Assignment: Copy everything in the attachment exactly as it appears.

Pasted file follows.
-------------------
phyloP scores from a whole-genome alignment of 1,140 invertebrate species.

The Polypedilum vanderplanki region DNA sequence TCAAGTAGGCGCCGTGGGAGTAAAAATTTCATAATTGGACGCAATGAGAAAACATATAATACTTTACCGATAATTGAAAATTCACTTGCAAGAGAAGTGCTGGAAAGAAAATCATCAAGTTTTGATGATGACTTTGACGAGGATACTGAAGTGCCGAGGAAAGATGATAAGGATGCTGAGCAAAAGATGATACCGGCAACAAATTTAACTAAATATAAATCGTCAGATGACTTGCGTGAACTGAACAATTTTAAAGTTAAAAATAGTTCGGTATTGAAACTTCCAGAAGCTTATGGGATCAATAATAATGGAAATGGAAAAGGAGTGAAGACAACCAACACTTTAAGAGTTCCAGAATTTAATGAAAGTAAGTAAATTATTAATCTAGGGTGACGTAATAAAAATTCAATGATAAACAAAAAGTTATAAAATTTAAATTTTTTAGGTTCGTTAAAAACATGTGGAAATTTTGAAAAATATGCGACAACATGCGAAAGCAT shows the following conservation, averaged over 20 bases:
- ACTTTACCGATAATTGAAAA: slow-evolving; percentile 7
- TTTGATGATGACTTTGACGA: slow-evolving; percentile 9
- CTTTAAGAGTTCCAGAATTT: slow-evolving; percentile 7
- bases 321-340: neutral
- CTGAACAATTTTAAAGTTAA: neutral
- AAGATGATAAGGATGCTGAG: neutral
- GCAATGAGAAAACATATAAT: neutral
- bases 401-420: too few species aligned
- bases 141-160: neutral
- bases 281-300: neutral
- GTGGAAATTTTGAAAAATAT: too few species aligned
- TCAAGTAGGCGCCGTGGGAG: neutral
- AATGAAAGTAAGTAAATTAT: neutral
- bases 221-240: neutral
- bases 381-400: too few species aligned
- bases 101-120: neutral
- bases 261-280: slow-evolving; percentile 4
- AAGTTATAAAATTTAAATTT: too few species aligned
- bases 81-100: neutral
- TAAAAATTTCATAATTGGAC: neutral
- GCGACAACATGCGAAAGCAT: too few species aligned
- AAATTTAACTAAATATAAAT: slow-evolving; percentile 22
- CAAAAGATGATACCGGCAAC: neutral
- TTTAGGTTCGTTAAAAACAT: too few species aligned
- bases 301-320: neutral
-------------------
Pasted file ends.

phyloP scores from a whole-genome alignment of 1,140 invertebrate species.

The Polypedilum vanderplanki region DNA sequence TCAAGTAGGCGCCGTGGGAGTAAAAATTTCATAATTGGACGCAATGAGAAAACATATAATACTTTACCGATAATTGAAAATTCACTTGCAAGAGAAGTGCTGGAAAGAAAATCATCAAGTTTTGATGATGACTTTGACGAGGATACTGAAGTGCCGAGGAAAGATGATAAGGATGCTGAGCAAAAGATGATACCGGCAACAAATTTAACTAAATATAAATCGTCAGATGACTTGCGTGAACTGAACAATTTTAAAGTTAAAAATAGTTCGGTATTGAAACTTCCAGAAGCTTATGGGATCAATAATAATGGAAATGGAAAAGGAGTGAAGACAACCAACACTTTAAGAGTTCCAGAATTTAATGAAAGTAAGTAAATTATTAATCTAGGGTGACGTAATAAAAATTCAATGATAAACAAAAAGTTATAAAATTTAAATTTTTTAGGTTCGTTAAAAACATGTGGAAATTTTGAAAAATATGCGACAACATGCGAAAGCAT shows the following conservation, averaged over 20 bases:
- ACTTTACCGATAATTGAAAA: slow-evolving; percentile 7
- TTTGATGATGACTTTGACGA: slow-evolving; percentile 9
- CTTTAAGAGTTCCAGAATTT: slow-evolving; percentile 7
- bases 321-340: neutral
- CTGAACAATTTTAAAGTTAA: neutral
- AAGATGATAAGGATGCTGAG: neutral
- GCAATGAGAAAACATATAAT: neutral
- bases 401-420: too few species aligned
- bases 141-160: neutral
- bases 281-300: neutral
- GTGGAAATTTTGAAAAATAT: too few species aligned
- TCAAGTAGGCGCCGTGGGAG: neutral
- AATGAAAGTAAGTAAATTAT: neutral
- bases 221-240: neutral
- bases 381-400: too few species aligned
- bases 101-120: neutral
- bases 261-280: slow-evolving; percentile 4
- AAGTTATAAAATTTAAATTT: too few species aligned
- bases 81-100: neutral
- TAAAAATTTCATAATTGGAC: neutral
- GCGACAACATGCGAAAGCAT: too few species aligned
- AAATTTAACTAAATATAAAT: slow-evolving; percentile 22
- CAAAAGATGATACCGGCAAC: neutral
- TTTAGGTTCGTTAAAAACAT: too few species aligned
- bases 301-320: neutral